There are “almost as many definitions of Eastern Europe as there are scholars of the region”. One definition describes Eastern Europe as a cultural (and econo-cultural) entity: the region lying in Europe with main characteristics consisting in Byzantine, Orthodox, and some Turco-Islamic influences. Another definition was created during the Cold War and used more or less synonymously with the term Eastern Bloc. A similar definition names the formerly communist European states outside the Soviet Union as Eastern Europe.
- The United Nations Statistics Division developed a selection of geographical regions and groupings of countries and areas, which are or may be used in compilation of statistics.
- The United Nations’ definition encompasses most of the states which were once under the Soviet Union’s realm of influence and were part of the Warsaw Pact.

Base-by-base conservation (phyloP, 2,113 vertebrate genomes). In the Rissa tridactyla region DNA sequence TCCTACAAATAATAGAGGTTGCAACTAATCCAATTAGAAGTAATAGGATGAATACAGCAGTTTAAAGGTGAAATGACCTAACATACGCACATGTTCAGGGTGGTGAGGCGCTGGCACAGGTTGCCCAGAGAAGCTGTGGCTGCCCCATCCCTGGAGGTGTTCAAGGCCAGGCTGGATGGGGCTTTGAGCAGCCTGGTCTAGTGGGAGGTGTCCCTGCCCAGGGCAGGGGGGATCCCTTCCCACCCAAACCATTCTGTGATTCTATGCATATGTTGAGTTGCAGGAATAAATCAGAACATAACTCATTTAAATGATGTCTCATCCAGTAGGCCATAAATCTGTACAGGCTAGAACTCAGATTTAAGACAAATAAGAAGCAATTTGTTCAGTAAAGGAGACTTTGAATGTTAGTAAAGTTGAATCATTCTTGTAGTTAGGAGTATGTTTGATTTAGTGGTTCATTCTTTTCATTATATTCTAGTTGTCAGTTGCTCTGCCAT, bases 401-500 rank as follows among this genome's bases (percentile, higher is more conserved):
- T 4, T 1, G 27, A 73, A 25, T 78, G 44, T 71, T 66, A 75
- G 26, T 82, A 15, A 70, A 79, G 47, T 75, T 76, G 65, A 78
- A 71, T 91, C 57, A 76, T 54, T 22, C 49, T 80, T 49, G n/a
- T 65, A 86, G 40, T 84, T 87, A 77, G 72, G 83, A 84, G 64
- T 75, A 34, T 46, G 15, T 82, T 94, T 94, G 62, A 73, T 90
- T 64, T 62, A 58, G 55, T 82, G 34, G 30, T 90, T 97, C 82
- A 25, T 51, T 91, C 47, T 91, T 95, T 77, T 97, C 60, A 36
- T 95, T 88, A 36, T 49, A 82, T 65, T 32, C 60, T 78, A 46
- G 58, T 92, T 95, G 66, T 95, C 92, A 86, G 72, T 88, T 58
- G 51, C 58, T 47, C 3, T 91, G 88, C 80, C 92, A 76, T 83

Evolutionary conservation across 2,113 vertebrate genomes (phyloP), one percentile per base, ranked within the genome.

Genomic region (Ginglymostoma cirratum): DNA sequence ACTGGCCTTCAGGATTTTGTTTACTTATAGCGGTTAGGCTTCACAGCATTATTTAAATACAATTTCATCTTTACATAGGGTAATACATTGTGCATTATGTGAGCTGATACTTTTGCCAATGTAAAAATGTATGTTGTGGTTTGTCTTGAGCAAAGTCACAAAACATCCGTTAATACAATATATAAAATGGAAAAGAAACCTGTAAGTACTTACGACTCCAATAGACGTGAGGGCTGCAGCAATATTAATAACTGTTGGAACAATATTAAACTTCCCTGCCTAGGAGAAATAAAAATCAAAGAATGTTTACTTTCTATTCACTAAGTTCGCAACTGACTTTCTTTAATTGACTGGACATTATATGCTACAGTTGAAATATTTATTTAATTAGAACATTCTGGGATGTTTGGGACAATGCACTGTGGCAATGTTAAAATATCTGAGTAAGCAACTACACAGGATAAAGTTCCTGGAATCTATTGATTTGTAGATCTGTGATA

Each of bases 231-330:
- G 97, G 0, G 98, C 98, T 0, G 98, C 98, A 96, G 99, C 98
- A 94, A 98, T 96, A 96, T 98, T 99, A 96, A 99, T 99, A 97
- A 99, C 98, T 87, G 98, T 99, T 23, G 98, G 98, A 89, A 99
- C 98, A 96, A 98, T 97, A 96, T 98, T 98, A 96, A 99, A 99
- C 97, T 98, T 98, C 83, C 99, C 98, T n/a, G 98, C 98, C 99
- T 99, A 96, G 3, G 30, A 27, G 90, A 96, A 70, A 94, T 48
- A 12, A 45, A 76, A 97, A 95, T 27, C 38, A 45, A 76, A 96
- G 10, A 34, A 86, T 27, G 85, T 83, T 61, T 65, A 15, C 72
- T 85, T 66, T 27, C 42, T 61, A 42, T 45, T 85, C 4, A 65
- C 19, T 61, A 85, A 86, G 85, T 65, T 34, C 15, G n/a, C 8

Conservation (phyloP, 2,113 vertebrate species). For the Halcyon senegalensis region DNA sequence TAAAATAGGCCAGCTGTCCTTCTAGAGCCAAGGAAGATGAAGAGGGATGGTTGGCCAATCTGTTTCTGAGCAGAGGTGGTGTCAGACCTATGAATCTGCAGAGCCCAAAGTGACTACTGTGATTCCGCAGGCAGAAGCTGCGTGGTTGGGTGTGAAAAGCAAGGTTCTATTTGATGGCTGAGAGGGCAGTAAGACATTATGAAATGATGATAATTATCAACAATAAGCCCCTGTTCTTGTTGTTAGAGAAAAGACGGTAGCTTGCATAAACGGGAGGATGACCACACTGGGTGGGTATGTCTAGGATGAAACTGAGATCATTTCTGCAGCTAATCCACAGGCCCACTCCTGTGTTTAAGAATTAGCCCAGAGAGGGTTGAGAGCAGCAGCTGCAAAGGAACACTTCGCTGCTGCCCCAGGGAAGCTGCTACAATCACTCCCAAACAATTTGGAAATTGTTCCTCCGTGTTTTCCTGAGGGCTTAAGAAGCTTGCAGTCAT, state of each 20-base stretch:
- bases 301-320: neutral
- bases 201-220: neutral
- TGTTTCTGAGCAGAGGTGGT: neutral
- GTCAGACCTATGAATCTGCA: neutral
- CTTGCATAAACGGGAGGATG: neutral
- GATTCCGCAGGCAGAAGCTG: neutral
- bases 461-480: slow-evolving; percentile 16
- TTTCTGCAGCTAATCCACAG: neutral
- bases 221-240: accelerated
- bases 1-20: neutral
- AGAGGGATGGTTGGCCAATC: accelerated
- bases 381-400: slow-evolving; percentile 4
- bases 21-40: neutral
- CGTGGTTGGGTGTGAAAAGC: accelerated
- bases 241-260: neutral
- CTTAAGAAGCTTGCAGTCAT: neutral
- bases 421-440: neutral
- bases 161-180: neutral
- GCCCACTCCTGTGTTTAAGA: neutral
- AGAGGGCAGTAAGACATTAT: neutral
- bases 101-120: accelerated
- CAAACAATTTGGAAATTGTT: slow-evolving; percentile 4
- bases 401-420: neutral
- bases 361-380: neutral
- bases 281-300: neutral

- CIA defines Eastern Europe as Belarus, Estonia, Latvia, Lithuania, Moldova, Russia (transcontinental), Turkey (transcontinental) and Ukraine.
- The Cold War increased the number of reasons for the division of Europe into two parts along the borders of NATO and Warsaw Pact states.
- Most sources place the Baltic states in Northern Europe whereas the CIA World Factbook places the region in Eastern Europe.
- Georgia Armenia Azerbaijan Other former Soviet states. Several other former Soviet republics may be considered part of Eastern Europe Russiais a transcontinental country in Eastern Europe and Asia.
- Yugoslavia and Albania had their own Communist regimes; after a civil war the Communists lost in Greece.